Although thyroid nodules are extremely common (in countries without iodine deficiency, thyroid nodules are clinically detectable in about 4% to 7% of the general population while this number can rise up to 30% of the population in areas with iodine deficiency) (5), malignant lesions derived from thyroid cells are relatively rare. Less than 1% of all malignant tumors are clinically recognized thyroid carcinomas. However, it is the most common endocrine malignant lesion comprising 90% of all endocrine malignant tumors. It is responsible for more deaths than all the other endocrine cancers combined (6).
Thyroid cancer occurs at all ages but is most common among middle-aged and postmenopausal women and in older men (7). According to reproductive status, the female to male incidence ratio varies, from being almost one in childhood, increasing to three from puberty to menopause, and declining to 1.5 by 65 years of age. Overall death rate is less than 10% (7).
Carcinoma of the thyroid is usually of follicular cell origin with four distinct subtypes (Table 1) or it can arise from the parafollicular or C-cells. Other malignant nonepithelial tumors of the thyroid are extremely rare (8,9).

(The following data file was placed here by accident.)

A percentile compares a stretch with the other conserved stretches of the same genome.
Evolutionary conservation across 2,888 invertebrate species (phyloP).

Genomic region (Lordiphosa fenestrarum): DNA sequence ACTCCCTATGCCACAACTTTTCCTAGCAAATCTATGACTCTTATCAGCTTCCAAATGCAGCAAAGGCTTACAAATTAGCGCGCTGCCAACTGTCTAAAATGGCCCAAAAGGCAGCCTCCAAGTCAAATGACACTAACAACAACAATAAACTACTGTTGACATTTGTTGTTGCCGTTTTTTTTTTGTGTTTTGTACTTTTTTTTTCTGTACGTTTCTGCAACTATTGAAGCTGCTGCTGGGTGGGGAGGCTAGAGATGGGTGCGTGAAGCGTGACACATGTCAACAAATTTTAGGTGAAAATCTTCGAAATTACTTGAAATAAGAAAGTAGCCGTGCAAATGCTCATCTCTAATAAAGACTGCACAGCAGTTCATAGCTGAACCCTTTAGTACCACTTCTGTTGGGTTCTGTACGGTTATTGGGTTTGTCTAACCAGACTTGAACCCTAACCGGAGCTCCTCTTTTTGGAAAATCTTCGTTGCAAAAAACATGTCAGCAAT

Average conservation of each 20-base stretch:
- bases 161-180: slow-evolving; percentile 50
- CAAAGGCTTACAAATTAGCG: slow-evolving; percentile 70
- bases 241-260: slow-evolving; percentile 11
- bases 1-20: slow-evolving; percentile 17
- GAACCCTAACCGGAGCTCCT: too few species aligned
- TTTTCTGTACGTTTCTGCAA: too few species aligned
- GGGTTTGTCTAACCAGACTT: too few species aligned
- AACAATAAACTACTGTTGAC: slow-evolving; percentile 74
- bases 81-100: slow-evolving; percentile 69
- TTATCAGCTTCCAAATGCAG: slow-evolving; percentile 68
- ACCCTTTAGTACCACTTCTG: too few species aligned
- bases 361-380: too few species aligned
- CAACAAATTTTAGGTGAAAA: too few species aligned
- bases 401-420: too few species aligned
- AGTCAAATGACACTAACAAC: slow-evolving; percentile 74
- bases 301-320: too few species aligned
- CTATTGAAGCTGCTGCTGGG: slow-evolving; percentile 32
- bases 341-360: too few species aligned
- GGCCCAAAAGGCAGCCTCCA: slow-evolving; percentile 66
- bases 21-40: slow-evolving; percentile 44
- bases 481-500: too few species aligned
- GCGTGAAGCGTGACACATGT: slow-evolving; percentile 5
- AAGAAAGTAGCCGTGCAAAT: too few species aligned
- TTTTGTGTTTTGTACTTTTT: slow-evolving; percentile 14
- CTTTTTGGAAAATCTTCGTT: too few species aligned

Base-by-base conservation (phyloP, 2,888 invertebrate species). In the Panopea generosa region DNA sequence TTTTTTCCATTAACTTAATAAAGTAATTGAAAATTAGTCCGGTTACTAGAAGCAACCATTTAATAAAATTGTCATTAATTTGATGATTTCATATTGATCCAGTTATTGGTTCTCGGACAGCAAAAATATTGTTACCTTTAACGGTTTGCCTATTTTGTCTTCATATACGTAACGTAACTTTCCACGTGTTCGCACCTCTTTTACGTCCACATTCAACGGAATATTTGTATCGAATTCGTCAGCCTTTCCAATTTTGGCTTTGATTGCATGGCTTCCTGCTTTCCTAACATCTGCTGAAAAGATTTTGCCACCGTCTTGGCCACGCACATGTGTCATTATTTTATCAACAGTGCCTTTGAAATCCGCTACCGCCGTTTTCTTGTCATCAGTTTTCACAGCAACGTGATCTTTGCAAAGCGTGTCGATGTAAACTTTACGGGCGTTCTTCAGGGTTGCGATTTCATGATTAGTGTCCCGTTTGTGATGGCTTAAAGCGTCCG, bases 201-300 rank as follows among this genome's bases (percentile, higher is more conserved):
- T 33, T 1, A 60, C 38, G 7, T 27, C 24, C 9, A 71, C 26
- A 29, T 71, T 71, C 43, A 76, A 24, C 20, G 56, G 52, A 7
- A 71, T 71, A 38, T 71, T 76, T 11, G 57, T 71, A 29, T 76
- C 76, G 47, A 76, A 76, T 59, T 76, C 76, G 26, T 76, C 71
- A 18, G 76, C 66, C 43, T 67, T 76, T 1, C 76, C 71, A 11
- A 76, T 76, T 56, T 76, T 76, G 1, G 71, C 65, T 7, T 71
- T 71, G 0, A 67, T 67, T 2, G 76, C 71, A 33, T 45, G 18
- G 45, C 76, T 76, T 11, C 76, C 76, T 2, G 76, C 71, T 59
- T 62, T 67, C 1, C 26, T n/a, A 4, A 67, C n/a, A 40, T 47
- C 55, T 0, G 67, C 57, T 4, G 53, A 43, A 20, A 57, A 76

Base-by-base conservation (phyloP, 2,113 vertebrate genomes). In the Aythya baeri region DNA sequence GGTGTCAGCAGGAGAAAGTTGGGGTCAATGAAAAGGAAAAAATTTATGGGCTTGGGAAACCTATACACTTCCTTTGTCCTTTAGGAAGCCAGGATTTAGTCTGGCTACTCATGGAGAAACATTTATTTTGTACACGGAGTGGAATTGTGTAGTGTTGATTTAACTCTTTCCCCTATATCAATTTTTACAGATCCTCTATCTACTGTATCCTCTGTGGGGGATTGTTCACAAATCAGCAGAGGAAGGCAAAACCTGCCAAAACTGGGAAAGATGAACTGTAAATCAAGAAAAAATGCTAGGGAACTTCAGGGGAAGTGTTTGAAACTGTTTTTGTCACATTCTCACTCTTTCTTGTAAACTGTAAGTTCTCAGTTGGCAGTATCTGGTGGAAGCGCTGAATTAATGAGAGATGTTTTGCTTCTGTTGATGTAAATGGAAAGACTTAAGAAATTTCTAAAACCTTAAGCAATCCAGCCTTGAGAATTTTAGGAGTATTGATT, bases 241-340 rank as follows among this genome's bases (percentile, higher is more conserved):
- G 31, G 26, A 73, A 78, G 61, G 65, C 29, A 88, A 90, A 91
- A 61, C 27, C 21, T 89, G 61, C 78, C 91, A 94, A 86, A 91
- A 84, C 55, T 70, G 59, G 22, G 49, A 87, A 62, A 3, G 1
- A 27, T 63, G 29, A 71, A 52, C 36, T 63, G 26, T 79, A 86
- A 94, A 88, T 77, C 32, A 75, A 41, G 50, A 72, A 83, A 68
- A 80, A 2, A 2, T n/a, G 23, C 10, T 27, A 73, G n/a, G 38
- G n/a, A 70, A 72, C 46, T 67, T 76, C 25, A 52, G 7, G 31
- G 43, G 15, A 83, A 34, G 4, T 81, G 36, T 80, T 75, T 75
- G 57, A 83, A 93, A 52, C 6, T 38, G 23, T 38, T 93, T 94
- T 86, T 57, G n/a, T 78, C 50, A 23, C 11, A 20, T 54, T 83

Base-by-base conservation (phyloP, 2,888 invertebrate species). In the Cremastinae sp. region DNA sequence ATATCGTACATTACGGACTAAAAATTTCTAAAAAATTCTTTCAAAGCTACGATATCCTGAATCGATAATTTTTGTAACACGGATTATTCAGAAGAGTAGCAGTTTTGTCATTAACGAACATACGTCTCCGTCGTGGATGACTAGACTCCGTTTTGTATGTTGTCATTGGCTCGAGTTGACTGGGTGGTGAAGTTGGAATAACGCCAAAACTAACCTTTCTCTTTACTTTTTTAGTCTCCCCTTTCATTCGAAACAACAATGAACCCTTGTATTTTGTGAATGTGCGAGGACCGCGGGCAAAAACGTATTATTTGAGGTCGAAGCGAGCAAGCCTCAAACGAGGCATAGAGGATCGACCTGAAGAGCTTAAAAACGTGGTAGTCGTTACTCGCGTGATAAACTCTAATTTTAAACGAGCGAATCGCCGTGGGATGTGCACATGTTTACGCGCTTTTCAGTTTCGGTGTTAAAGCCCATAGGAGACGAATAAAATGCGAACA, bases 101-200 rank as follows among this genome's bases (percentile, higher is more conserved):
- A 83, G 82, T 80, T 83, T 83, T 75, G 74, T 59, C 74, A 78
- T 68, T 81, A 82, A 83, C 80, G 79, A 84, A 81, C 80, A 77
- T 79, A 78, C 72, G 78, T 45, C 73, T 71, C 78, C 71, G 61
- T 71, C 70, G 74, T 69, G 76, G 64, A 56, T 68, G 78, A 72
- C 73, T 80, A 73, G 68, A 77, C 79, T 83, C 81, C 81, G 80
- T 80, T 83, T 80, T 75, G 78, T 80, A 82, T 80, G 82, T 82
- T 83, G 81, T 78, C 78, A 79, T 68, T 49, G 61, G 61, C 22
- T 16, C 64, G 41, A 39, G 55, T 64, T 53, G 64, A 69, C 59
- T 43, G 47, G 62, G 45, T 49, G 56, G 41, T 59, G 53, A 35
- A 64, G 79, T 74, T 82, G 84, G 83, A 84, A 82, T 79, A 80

Table 1 Classification of Thyroid Tumors
Epithelial thyroid carcinoma Papillary carcinoma
Oxyphilic or Hiirthle cell carcinoma Poorly differentiated carcinoma
Undifferentiated or anaplastic carcinoma
C-cell-derived thyroid carcinoma or medullary carcinoma
80% of the thyroid carcinomas are of the follicular variant subtype 20% of thyroid carcinomas with higher incidence rates in iodine-deficient areas With morphological and biologic attributes intermediate between differentiated and anaplastic carcinomas Highly malignant cancer with undifferentiated cell populations Arises from the parafollicular cells that secrete calcitonin. Sporadic or familial
Nonepithelial thyroid carcinoma Malignant lymphoma Sarcoma
Hemangioendothelioma Secondary tumors
Source: From Ref. 20.
Papillary thyroid cancer (PTC) and follicular thyroid cancer (FTC) are together referred to as differentiated thyroid cancer (DTC). These cancers synthesize thyroglobulin (Tg) and are usually characterized by radioiodine uptake. They tend to be sporadic although occasionally PTC is familial.
Anaplastic and medullary carcinomas and lymphomas comprise about 10% of all thyroid cancers (10) and they differ substantially from DTC relative to initial mode of spread, subsequent pattern of recurrence, and metastatic involvement. They have different prognosis and treatment.
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